BECOMING WILD: How Animal Cultures Raise Families, Create Beauty, and Achieve Peace by Carl Safina (Holt). Enormously gifted explainer, clarifier, of natural history. And a writer both welcoming and …
BECOMING WILD: How Animal Cultures Raise Families, Create Beauty, and Achieve Peace by Carl Safina (Holt). Enormously gifted explainer, clarifier, of natural history. And a writer both welcoming and challenging, so even if you weren't glomming up insight and new knowledge—we, too, it's easy to forget, not only reside but really live, become fully human, with other humans —so, you'd read on for the same reason you wouldn't walk out of a concert. You'll believe that you've lived in the ocean depths with the sperm whales, swooping slowly, powerfully, around a dense sort of sky like graceful, wingless birds, each weighing tons. And how can creatures with brains as small as birds' develop or evolve this intricacy of intimate and even social relationships? The chimpanzees are probably the most loveable of all, but maybe slightly less astounding. Yet here, too, as much as we already know about them, there's this much more to be surprised by. The inner reality of all these creatures' emotional lives can't be established beyond the toughest skeptics' doubts; but it's unmistakable that, at the level of instincts (at least) they feel driven to accomplish and live within social and family relationships. And when they do, they're contented, and when they're engaged in the struggle to achieve that, they're fully charged and alive; and when they're thwarted in it, they're miserable. So this is not only warming reading for folks given to going, “aw-w-w,” over them—it's also startlingly enlightening, possibly even maturing, for those of us more or less exclusively interested in deep understanding of human societies, and beings.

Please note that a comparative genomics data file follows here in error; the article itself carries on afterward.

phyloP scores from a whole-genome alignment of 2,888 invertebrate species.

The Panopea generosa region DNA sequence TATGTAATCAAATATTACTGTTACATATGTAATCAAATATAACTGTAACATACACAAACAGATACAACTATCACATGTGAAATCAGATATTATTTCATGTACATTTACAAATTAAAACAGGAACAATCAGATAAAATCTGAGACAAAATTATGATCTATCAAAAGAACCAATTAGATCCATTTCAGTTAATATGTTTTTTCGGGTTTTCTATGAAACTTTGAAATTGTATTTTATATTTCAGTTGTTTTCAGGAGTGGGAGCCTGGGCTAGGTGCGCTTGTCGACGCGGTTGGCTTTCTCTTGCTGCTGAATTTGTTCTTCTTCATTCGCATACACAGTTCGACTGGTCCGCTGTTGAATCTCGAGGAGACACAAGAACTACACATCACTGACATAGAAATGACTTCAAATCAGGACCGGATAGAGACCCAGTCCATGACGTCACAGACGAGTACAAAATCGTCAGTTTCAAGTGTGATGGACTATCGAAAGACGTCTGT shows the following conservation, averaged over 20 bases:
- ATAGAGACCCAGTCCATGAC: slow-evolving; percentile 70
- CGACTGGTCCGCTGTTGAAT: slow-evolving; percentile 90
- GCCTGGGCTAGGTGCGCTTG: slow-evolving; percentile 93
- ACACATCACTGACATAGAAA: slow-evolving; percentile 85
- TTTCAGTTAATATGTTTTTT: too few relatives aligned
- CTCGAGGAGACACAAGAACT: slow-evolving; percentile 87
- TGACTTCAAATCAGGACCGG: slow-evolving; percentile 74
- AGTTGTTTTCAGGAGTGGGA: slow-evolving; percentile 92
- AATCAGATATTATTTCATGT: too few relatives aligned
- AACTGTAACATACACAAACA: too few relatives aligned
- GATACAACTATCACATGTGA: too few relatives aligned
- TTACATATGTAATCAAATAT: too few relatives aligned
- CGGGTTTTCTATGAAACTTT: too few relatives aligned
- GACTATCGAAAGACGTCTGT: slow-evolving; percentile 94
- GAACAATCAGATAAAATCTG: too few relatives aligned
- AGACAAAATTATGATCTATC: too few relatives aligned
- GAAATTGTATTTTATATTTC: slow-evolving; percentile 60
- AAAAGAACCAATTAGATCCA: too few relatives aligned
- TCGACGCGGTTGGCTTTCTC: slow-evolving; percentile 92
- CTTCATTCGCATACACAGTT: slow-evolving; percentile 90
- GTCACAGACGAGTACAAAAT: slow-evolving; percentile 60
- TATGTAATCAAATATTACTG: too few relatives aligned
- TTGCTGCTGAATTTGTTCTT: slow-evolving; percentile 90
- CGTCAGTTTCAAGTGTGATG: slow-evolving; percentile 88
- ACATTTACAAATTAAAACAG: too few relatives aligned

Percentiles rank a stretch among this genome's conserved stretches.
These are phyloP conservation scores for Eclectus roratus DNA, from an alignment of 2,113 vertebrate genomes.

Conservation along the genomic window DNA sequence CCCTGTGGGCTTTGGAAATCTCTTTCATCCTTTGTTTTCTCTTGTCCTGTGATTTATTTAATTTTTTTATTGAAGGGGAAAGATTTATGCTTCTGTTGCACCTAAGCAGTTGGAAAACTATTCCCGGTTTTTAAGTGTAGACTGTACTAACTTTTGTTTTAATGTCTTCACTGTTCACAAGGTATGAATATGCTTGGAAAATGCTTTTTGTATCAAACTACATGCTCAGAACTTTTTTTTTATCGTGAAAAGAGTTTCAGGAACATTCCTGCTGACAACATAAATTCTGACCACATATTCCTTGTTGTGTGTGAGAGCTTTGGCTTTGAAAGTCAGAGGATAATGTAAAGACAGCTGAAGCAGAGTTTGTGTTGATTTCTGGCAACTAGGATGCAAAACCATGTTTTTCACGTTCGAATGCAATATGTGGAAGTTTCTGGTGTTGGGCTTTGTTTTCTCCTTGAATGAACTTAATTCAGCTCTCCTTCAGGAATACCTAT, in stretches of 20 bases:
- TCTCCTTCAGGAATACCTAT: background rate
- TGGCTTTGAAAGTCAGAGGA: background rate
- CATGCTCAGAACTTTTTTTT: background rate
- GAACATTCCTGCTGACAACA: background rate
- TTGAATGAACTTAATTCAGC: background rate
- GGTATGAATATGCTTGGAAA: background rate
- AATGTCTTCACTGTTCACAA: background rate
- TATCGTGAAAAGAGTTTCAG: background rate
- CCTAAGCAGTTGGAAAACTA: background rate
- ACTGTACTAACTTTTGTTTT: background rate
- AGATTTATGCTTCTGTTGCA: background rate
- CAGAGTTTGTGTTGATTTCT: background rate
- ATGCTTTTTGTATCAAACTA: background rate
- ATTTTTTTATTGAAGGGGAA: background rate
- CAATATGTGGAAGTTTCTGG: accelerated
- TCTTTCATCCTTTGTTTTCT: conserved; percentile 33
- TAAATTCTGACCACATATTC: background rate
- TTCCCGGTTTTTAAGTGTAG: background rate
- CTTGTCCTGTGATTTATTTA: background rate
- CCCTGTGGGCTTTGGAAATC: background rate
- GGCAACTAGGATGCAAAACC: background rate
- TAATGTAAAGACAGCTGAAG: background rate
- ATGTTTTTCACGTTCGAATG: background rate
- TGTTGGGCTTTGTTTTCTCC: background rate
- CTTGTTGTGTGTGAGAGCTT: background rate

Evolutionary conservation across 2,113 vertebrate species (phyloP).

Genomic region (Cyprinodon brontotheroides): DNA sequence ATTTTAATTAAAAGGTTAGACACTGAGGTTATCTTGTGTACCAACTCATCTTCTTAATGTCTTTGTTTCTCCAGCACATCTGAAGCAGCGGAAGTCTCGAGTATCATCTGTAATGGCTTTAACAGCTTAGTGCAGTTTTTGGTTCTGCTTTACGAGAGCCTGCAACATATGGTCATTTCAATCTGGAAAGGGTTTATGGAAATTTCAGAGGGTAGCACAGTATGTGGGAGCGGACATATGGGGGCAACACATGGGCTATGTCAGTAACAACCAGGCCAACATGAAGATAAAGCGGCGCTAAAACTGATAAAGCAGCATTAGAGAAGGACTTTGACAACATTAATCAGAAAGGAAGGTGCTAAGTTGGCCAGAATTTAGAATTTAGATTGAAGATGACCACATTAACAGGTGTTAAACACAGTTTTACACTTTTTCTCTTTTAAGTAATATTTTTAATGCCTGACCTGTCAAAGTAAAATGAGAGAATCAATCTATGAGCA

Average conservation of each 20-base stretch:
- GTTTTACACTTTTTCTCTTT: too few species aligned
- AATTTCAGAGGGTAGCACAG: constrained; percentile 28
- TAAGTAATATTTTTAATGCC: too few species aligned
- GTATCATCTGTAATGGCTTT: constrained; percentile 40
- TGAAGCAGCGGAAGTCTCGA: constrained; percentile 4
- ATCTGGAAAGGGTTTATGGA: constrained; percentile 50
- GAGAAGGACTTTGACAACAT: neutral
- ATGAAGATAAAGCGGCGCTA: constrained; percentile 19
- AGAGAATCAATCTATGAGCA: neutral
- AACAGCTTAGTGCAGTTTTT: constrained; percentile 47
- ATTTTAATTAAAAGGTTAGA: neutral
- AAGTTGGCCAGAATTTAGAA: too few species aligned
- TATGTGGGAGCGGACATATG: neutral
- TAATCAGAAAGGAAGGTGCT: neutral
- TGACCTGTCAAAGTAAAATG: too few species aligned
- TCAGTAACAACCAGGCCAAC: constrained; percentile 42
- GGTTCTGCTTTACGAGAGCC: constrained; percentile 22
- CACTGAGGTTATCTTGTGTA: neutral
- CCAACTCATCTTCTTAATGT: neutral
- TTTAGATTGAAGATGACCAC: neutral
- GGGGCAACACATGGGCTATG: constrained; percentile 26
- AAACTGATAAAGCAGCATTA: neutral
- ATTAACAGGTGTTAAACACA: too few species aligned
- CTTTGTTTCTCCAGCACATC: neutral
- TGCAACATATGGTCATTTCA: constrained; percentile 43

ONE FATAL FLAW: A Daniel Pitt Novel by Anne Perry (Ballantine). Just the third of Perry's new series, and every bit what you expect, at least in a general way: the mystery ingenious, the solution(s) rooted in character—not only of the very young attorney Daniel Pitt—the son of the Pitts we know so well—and his scientist friend Miriam fford Croft: as always with Perry we come to know well a full, and fully present, cast. And life goes on—that is, time does, history does; we are no longer in quite the same London where we first met Daniel's parents, those decades ago in our lives and theirs.
NO GOING BACK by Sheena Kamal (Morrow). A Nora Watts novel, the third of this series, too—fast, smart thrillers, with a splendidly heroic action series lead, a complicated, conflicted, very independent woman (and mother, especially in this one). The column missed the first two, but this one fills in deftly and will be a good place to start.